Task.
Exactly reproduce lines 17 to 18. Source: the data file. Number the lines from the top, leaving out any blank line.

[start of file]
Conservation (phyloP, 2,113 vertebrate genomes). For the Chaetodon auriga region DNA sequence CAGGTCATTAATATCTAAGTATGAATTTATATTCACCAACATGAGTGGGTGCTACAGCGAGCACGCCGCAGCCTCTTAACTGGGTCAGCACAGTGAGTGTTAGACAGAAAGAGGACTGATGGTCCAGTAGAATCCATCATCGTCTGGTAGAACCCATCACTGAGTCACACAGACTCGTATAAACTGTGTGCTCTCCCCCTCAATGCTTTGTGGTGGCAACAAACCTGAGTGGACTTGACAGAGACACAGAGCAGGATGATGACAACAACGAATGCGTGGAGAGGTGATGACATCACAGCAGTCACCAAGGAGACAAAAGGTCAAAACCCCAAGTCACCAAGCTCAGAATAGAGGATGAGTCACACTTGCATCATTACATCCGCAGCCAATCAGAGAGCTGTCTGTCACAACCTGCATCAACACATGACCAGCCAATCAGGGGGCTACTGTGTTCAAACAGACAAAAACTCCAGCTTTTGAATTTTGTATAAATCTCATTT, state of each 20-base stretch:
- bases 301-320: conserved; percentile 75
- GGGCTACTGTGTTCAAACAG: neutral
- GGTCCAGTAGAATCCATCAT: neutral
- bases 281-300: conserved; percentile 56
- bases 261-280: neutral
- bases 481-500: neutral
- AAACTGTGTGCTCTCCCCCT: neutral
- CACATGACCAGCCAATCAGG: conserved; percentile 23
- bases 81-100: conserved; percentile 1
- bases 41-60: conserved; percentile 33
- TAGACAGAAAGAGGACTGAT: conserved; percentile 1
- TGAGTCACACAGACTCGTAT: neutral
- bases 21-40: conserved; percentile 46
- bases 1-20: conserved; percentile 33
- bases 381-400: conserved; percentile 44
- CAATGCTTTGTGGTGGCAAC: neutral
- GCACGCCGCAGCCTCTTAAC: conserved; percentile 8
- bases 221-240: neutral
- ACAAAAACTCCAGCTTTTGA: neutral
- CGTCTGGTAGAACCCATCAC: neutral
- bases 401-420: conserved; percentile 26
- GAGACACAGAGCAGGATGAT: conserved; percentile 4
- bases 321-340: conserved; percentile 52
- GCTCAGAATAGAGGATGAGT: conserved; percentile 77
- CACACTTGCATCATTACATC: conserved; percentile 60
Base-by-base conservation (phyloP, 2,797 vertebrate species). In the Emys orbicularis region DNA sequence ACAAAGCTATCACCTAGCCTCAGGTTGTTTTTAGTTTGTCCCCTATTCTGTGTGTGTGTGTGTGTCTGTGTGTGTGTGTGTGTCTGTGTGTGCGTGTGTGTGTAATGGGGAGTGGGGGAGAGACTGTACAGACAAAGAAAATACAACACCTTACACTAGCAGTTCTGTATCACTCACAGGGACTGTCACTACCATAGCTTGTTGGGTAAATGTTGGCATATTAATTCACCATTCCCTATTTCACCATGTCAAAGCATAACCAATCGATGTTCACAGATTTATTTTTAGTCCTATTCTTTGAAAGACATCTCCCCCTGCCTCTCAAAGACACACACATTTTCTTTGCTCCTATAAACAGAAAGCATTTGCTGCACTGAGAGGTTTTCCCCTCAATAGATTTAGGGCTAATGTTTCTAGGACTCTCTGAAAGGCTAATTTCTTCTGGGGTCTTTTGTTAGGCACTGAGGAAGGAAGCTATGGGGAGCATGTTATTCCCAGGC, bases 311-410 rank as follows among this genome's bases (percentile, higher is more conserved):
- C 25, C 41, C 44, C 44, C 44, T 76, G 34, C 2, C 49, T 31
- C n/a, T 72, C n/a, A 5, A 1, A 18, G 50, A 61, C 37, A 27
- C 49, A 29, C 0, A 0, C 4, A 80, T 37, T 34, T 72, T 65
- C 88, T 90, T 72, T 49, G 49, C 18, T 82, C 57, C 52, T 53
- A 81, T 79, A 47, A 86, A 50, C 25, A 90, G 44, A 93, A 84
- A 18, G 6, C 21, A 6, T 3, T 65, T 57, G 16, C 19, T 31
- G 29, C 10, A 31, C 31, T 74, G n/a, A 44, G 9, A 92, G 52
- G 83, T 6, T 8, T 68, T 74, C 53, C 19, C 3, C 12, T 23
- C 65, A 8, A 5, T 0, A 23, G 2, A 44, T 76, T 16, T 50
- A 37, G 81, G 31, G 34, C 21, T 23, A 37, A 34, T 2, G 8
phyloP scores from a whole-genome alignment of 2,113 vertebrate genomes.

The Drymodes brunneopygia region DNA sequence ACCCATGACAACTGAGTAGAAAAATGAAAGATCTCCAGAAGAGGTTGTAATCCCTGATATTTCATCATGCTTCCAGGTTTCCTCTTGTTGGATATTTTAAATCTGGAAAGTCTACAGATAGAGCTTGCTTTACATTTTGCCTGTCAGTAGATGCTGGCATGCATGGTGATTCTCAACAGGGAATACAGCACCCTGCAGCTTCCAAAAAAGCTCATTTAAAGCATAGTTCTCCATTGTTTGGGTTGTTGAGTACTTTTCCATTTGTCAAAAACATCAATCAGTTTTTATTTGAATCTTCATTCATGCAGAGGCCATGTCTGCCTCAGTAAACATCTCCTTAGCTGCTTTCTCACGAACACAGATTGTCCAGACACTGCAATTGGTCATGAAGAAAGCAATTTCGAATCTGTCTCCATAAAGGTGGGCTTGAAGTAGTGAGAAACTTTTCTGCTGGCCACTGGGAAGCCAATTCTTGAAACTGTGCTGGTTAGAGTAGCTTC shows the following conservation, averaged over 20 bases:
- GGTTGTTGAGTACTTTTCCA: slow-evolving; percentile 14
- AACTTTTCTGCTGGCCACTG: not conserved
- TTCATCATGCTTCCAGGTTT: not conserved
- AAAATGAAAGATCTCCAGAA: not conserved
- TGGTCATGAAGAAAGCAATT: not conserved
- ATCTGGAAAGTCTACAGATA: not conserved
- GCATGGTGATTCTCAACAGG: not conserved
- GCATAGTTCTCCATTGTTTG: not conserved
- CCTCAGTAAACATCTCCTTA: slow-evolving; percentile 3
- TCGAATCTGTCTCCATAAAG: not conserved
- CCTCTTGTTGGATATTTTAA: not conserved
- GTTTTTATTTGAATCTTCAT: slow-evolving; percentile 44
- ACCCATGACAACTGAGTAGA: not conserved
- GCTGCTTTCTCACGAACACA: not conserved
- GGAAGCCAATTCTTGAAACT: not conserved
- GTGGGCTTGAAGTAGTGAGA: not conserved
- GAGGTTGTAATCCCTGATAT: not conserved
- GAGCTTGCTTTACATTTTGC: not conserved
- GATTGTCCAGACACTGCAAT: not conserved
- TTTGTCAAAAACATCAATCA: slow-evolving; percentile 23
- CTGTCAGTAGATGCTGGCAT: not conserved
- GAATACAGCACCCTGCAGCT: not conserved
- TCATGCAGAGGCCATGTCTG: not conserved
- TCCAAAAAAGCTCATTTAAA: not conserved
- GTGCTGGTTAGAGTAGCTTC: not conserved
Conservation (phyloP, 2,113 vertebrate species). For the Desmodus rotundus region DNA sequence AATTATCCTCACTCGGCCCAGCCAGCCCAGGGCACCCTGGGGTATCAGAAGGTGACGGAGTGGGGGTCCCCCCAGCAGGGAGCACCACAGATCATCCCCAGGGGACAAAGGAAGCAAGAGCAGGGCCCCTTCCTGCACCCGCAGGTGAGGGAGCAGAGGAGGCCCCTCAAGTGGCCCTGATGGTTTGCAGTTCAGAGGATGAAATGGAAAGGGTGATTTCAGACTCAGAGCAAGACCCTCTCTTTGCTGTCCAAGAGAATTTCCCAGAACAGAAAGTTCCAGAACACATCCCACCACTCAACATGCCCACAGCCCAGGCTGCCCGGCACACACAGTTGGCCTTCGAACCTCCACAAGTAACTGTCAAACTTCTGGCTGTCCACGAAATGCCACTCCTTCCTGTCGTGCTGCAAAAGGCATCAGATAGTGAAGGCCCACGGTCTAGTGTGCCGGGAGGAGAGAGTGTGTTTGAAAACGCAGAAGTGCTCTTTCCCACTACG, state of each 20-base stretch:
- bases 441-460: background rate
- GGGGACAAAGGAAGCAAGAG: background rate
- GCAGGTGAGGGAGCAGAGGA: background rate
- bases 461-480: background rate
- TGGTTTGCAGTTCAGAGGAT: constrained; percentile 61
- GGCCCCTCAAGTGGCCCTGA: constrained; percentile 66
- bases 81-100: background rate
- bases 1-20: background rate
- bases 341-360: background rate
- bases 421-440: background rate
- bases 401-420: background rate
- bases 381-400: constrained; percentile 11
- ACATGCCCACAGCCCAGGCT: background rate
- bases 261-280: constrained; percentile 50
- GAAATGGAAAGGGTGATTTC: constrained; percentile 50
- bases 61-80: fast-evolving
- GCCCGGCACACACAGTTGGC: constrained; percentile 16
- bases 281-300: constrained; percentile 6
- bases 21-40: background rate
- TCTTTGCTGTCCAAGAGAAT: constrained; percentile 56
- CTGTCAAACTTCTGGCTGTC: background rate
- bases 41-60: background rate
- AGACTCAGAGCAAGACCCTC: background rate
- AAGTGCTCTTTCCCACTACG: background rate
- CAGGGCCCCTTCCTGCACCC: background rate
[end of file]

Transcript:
- CAATGCTTTGTGGTGGCAAC: neutral
- GCACGCCGCAGCCTCTTAAC: conserved; percentile 8